"His best friend (other than George and their doorman) seems to be a woman named Dr. Weisman, a highly regarded scientist, and beyond their friendship, the relationship has professional tones to it. She’s introduced Yellow Hat guy to colleagues, whom he impresses with his work, which happens to come in the form of “drawings.” He’s had to give some high-profile speeches and he seems respected by the community in general. He’s clearly important enough that no one bats an eye when he shows up places with his Monkey of Destruction. Perhaps because they’re distracted by the completely ridiculous yellow get-up he’s wearing."
I wonder if he's related to our president?

Monday, November 17, 2014

Today's Most Insidious Post Award Goes To...

Hyperbole aside, the Puffington Host I mean the Huffington Post, has what just may be the most awful post I've read today. Ok, so it was written a few days ago, but then again I really don't frequent sites like Huffington Post if I can help it. I'm sure I missed a few more recent posts, and I'm sure I could find worse things written at, say, Jezebel or any number of blogs. But the post by Amanda Scherker about bad sex ed advice from the past is definitely insidious.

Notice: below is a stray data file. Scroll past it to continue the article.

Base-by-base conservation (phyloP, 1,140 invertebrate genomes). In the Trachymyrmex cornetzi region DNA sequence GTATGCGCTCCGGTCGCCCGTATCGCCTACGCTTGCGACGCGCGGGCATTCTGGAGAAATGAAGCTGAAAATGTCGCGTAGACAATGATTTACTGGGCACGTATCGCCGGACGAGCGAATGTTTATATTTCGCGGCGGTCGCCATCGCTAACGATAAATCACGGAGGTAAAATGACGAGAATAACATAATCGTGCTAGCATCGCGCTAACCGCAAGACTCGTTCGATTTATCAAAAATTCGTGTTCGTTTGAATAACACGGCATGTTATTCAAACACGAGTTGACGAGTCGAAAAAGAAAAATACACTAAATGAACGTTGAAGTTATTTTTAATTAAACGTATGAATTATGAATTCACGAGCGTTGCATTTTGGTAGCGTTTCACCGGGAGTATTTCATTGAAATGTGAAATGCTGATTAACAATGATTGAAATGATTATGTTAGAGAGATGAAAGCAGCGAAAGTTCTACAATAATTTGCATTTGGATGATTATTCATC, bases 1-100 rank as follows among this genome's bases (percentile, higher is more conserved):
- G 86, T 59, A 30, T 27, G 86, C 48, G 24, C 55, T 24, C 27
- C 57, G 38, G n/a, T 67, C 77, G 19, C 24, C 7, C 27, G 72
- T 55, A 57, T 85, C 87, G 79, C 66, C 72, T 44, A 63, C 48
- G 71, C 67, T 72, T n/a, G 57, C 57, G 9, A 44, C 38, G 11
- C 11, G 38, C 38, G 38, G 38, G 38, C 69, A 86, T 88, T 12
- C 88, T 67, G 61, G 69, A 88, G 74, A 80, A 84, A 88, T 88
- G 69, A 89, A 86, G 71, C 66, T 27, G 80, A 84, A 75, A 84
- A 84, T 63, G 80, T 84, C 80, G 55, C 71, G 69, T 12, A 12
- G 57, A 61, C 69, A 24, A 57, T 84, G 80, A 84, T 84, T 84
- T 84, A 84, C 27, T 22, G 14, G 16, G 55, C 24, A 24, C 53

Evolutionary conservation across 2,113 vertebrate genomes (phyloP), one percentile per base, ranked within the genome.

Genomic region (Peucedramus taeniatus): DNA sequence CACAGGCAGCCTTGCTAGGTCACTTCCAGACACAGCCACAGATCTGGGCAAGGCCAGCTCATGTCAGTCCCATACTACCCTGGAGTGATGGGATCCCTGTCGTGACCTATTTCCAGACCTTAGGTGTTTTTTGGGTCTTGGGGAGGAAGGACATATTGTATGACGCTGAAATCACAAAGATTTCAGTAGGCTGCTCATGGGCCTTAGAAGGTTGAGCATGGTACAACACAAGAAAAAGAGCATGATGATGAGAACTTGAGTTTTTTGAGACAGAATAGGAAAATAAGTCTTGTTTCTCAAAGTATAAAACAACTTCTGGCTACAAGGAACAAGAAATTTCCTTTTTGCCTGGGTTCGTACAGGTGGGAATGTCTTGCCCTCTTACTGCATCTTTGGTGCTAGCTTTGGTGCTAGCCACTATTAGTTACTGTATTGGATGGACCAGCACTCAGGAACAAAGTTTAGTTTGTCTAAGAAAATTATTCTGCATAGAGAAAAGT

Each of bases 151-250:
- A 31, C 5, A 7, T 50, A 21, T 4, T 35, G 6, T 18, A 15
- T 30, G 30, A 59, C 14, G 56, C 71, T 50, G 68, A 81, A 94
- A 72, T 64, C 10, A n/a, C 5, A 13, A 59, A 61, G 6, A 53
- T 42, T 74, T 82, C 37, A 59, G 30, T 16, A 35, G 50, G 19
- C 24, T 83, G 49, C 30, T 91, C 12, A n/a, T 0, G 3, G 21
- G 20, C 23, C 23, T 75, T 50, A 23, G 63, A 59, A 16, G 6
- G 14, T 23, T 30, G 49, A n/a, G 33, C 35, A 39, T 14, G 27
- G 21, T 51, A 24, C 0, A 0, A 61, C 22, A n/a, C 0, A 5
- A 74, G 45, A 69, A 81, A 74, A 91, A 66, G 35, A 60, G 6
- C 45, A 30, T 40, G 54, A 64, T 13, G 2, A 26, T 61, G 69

Let's looks at a few of the things that are "bad advice":
"1. Girls find making out boring, but they'll do it to please boys."

It's not such a stretch to see where that's going. Back then, it was "making out." Now the same argument is sometimes used in terms of sex, or for that matter sexting. Sure, there are many girls who are willing to give away the milk without charging for the cow, and quite a few who enjoy the experience without feeling any sens of shame or guilt or lowered self-esteem. Many more do not. This is one of those "read between the lines" bits meant to fool those girls who don't want to give away the farm (so to speak) into doing so anyway.

"2. Keep your mind virginal, or else... 'Not only is the mind to be kept pure, but the imagination must be carefully guarded. Turn away from obscene pictures as you would from the most loathsome contagion.' "

So keeping custody of the eyes is now bad advice? Telling young men (and increasingly, women) that pornography is not a good thing is now "bad advice?" Sure, most don't take the advice, but it's a bit ridiculous to treat the advice as "bad" or "hilarious"--it really is good advice, and those happy few who follow it will indeed be the happier for it. Or, if you'd rather, those many who ignore it will be the worse for doing so, and their relationships will be the shallower for doing so.